FDA fines Red Cross $16 million for safety lapses
WASHINGTON (Reuters) - The Food and Drug Administration has fined the American Red Cross $16 million for violating blood safety laws and other regulations, but said no patients were harmed and the blood supply is still safe.
The FDA said on Thursday the Red Cross was fined for violating federal law during collection and processing of blood in 2008 and 2009.
Among the problems were mislabeling of blood, failing to record complete information about donors and potential air contamination.
The FDA, which periodically inspects Red Cross operations, notified the charitable organization last October of the failure to investigate and identify problems and take preventive action during its blood processing operations.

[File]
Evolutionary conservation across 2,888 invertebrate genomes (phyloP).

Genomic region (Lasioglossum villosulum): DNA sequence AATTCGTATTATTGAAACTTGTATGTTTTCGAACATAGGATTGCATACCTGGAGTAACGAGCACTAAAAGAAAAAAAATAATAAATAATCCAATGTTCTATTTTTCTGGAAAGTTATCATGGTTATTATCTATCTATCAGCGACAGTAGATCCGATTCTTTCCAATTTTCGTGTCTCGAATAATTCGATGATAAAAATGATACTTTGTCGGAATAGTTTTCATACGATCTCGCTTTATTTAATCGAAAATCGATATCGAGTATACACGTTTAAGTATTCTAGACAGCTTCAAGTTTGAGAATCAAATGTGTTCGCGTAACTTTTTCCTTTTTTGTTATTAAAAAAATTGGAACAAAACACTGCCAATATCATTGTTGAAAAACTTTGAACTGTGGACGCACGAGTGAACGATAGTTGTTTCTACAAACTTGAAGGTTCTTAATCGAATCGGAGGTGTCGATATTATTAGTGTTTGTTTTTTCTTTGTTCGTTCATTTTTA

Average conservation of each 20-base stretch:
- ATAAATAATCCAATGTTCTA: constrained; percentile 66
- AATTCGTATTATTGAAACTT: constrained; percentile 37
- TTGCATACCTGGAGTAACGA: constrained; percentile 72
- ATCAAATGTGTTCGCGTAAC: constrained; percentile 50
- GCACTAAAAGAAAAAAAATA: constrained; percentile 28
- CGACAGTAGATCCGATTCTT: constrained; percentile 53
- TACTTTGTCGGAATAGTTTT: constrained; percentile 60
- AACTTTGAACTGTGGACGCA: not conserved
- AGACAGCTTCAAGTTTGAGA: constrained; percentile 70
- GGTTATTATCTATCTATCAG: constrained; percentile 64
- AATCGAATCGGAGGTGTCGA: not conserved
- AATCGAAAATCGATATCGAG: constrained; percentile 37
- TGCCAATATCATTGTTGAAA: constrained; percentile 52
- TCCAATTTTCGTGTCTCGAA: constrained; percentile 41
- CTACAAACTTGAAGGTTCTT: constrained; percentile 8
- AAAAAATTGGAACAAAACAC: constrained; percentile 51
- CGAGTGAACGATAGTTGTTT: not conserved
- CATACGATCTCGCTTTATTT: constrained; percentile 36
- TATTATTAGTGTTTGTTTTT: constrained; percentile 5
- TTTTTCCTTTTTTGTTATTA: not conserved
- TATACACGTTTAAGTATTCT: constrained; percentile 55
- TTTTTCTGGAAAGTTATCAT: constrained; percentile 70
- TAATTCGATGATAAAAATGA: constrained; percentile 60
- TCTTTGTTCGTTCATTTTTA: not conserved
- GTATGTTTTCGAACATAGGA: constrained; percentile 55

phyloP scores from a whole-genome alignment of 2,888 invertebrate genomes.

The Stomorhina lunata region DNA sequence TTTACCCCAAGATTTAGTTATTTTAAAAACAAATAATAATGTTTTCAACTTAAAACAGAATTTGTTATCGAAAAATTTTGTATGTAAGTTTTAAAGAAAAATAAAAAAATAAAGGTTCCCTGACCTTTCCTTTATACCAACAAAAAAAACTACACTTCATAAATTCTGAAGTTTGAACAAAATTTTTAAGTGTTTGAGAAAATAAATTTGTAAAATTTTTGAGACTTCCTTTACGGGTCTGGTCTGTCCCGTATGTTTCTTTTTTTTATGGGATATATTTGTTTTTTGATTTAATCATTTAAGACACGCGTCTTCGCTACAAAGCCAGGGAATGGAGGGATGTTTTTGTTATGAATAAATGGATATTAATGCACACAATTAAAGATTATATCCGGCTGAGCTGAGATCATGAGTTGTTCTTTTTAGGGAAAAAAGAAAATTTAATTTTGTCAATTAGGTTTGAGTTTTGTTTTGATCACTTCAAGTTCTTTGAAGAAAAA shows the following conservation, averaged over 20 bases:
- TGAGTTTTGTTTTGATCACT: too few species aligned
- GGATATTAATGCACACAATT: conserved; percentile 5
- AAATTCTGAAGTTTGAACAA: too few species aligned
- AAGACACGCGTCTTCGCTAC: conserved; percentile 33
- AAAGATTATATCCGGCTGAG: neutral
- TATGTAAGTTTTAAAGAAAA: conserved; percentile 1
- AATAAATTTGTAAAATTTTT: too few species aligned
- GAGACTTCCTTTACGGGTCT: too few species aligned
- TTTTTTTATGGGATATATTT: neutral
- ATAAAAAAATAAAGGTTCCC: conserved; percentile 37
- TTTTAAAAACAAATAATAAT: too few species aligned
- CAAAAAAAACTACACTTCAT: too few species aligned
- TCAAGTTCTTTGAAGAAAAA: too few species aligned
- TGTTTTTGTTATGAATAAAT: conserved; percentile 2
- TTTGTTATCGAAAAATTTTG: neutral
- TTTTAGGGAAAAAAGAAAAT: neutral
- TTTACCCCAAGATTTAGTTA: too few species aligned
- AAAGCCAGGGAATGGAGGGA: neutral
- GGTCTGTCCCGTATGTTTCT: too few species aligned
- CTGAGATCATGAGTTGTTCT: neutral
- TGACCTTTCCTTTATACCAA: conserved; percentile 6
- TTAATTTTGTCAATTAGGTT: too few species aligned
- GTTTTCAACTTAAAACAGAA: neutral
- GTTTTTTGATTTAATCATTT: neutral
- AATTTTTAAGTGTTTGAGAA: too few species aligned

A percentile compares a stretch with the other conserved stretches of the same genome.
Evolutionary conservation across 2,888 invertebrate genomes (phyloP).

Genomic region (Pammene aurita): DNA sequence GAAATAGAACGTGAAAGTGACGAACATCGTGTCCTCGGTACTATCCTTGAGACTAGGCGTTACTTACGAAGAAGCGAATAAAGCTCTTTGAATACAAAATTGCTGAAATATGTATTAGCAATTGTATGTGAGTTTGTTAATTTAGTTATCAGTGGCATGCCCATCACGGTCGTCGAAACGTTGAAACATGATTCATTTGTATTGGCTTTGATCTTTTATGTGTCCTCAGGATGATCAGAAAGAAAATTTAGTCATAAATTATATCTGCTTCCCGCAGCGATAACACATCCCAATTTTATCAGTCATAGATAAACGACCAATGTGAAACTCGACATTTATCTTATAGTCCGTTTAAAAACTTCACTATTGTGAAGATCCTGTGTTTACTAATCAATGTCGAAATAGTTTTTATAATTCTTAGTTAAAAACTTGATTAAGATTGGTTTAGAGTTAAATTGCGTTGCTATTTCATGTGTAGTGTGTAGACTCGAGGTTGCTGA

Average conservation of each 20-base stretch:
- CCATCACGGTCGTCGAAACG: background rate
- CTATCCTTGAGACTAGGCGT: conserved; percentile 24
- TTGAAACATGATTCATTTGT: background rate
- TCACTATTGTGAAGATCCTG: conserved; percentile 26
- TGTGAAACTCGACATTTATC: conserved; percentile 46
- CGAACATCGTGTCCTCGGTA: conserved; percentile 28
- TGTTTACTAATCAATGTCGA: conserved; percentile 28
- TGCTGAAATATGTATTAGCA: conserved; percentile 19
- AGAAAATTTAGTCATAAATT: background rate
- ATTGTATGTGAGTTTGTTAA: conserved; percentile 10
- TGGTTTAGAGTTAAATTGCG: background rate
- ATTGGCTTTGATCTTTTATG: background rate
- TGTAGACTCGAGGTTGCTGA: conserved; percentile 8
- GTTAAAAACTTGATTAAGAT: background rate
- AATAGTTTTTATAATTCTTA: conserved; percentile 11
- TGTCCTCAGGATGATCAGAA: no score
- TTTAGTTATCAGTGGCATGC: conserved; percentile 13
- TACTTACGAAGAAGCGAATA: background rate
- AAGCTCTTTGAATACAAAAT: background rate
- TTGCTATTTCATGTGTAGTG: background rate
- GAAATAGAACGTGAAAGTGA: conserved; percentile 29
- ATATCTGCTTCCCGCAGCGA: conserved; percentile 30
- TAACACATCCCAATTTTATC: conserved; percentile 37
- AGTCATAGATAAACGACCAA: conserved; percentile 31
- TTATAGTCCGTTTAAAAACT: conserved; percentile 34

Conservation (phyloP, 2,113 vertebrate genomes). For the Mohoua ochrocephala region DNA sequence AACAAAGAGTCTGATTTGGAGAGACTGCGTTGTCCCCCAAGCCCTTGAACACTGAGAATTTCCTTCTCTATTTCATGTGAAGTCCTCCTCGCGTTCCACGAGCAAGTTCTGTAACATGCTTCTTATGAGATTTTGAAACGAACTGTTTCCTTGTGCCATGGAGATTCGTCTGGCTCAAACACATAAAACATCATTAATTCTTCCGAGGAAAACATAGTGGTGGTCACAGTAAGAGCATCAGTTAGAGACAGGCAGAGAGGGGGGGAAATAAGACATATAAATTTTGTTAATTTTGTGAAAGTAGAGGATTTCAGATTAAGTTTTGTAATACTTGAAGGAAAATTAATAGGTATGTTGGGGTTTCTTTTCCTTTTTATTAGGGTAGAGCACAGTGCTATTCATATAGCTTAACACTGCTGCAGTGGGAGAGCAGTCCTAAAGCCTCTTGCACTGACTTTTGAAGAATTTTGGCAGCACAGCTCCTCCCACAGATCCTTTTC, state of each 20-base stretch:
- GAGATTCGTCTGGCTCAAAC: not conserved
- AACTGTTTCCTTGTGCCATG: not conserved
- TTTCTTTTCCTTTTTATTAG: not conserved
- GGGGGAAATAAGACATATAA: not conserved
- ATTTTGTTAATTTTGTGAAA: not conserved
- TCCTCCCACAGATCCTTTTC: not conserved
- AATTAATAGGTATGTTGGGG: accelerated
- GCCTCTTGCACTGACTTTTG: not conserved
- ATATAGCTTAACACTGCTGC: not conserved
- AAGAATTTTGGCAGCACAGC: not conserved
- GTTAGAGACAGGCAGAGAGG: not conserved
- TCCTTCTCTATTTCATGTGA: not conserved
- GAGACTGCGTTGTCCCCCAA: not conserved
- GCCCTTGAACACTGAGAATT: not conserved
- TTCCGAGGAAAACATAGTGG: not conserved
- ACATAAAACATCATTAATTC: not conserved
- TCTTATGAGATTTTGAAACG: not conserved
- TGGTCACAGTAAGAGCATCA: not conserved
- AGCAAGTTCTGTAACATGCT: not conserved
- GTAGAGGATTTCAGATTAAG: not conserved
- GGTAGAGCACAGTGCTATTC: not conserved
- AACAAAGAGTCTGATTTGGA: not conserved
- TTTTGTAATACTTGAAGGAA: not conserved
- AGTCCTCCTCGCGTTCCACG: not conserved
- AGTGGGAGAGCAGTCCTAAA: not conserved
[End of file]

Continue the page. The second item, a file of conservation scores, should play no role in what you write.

With four million blood donors, the Washington, D.C.-based organization is the largest supplier of blood, plasma and other blood products in the United States.
The $16 million fine is only the latest penalty assessed against the organization. The FDA has already sent 12 letters to the American Red Cross and imposed over $21 million in fines since 2003, not including the fine announced on Thursday.
The FDA said the Red Cross had taken significant steps to correct the problems.
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